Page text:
Patricia S. Rogowski, a former intellectual property attorney at Novak Druce Connolly Bove + Quigg’s Wilmington, Del., office, has joined Philadelphia-based Panitch Schwarze Belisario & Nadel, where she will lead her new firm’s expansion into Delaware.
Rogowski is a 26-year veteran of Novak Druce. She joined the firm in 1987, when it was Connolly Bove Lodge & Hutz, and served as a partner since 1995, representing clients in the consumer products and food sciences industries. She said it was tough leaving her old firm, but is excited about the opportunity to establish Panitch Schwarze’s Delaware presence. She joined Panitch Schwarze on Monday.
Panitch Schwarze launched its Wilmington office in September after two of its Philadelphia attorneys, John D. Simmons and Dennis J. Butler, became members of the Delaware bar and rented office space in the state. Rogowski said the firm has been looking for office space along Wilmington’s Route 202 corridor to accommodate roughly eight attorneys, but has not committed to a new building. The Wilmington office is Panitch Schwarze’s first satellite location.
It has not yet been determined if Rogowski will bring any former Novak Druce attorneys with her to Panitch Schwarze.
“We expect she will bring some attorneys, but that has not been finalized,” said Martin G. Belisario, a partner at Panitch Schwarze.
Rogowski served as the hiring attorney for 12 years at Connolly Bove and was a member of Novak Druce’s executive committee. She added that her administrative experience will be an asset to launching a new office.
“All of my management experience will help me,” she said.
Belisario said the firm wanted a Wilmington office because it is the nation’s most active jurisdiction for intellectual property litigation. Roughly 24 percent of all patent cases filed in the United States for the first 10 months of 2013 were filed in the U.S. District Court for the District of Delaware, according to data from law firm Perkins Coie. The District of Delaware recorded 1,015 patent cases between January and September of last year, just topping the 920 cases filed in the U.S. District Court for the Eastern District of Texas during the same period.
“It’s the number-one court for patent litigation in the United States,” said Belisario, who noted that Panitch Schwarze’s caseload is roughly 75 percent prosecution and 25 percent patent litigation.
Rogowski represents a mix of small to midsized consumer product manufacturers and food science developers based in the mid-Atlantic region. She said she is bringing all of her clients with her to Panitch Schwarze and the move will not impact her billing rates.
“The clients will not see an increase,” she said.
One of the factors Rogowski said influenced her decision to leave Novak Druce was the rate pressure the firm had placed on attorneys since last year’s merger with Connolly Bove.
“I represent a number of smaller clients with their intellectual properties and there was increasing rate pressure since the Novak Druce merger,” she said. “Raising hourly rates would be difficult for me with the clients I have. I thought, for that reason and the practice I have, I would be well-suited to manage Panitch Schwarze’s expansion into Delaware.”
Rogowski noted that rate pressure has become an issue for larger intellectual property firms.
“It’s very difficult when you do transactional intellectual property work to have rates in the fives and above,” she said. “It’s a nonstarter for most clients and as the firms get bigger, the rate structure becomes really unsustainable. I think sophisticated clients have pushed back and looked for ways to work out arrangements with firms.”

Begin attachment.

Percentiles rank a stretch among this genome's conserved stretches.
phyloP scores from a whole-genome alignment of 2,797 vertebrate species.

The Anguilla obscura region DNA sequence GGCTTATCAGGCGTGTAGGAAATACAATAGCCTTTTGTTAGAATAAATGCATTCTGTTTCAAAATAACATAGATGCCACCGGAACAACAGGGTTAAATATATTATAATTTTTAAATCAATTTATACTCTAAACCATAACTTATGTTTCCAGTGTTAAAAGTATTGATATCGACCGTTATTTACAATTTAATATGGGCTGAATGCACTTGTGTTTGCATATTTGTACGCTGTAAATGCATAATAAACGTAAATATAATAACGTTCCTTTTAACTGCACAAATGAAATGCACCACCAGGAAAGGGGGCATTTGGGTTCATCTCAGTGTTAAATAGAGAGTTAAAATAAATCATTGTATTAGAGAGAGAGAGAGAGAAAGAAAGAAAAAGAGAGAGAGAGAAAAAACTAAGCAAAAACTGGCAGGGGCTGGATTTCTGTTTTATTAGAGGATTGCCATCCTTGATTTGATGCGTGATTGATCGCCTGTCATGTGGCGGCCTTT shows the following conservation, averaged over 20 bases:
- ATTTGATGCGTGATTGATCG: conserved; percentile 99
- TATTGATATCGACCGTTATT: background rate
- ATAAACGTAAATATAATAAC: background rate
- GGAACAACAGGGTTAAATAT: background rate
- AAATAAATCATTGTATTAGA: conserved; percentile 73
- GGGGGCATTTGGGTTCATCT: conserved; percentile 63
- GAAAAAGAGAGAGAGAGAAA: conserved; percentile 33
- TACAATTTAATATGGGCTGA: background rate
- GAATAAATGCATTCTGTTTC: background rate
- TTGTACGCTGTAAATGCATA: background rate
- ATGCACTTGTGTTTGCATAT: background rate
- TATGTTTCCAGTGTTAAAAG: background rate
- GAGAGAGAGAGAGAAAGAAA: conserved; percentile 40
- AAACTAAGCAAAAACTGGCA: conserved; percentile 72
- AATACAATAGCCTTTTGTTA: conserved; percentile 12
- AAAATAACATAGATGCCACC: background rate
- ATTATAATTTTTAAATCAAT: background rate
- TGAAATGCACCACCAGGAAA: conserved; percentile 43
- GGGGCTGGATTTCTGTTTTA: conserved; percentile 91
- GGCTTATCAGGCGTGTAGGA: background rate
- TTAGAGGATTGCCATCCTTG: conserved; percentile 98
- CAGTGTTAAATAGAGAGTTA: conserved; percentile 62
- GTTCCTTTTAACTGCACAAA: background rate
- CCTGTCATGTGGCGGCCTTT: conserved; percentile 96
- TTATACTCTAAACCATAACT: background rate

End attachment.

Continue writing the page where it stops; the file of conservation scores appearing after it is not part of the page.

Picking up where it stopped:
Rogowski said she was attracted to Panitch Schwarze because she had a good relationship with the firm’s attorneys, including a former Connolly Bove litigator. In addition, she developed a friendship with attorneys at her new firm through her work with the Philadelphia Intellectual Property Law Association. She is a past president and vice president of the PIPLA.
“I knew several of the Panitch Schwarze attorneys and I just knew that I liked those folks,” she said. “I made the move because it was a good fit for me and my clients. The size and the ability to lead a new office were both attractive to me.”
Although Jeff Bove, a senior partner at Novak Druce, told Legal sibling publication Delaware Law Weekly in January that Rogowski was “a great person to help build the Wilmington office up,” he said Wednesday that her departure will not impact his firm’s expansion plans.
“Pat decided that she wanted to try a smaller Philadelphia-based firm,” Bove said Wednesday. “Although we will certainly miss her and wish her the very best, we respect her decision to pursue something different. One of our main objectives for our Delaware office is to build our patent litigation practice, given the importance of the District of Delaware. This goal will not be impacted by Pat’s departure.”
“We continue to look for qualified litigators in Delaware and elsewhere who are interested in being part of our growing national IP boutique with offices in major patent litigation venues throughout the United States,” he added.
Rogowski is the latest departure from Novak Druce’s Wilmington office. Thomas McWilliams, Edward “Ted” Behm, Michael Berman and Jefferson Cheatham joined Barnes & Thornburg in late 2012. Mary Bourke joined Womble Carlyle Sandridge & Rice in October 2012 and brought four former Connolly Bove attorneys to her new firm. Chad Stover joined Barnes & Thornburg in October 2013.
Despite the departures, Bove said in January that Novak Druce had grown 5 percent per month firmwide over the last three to five months and has landed new clients. Bove declined to name the clients, but described some of the companies as “large, multinational corporations in high-tech fields.”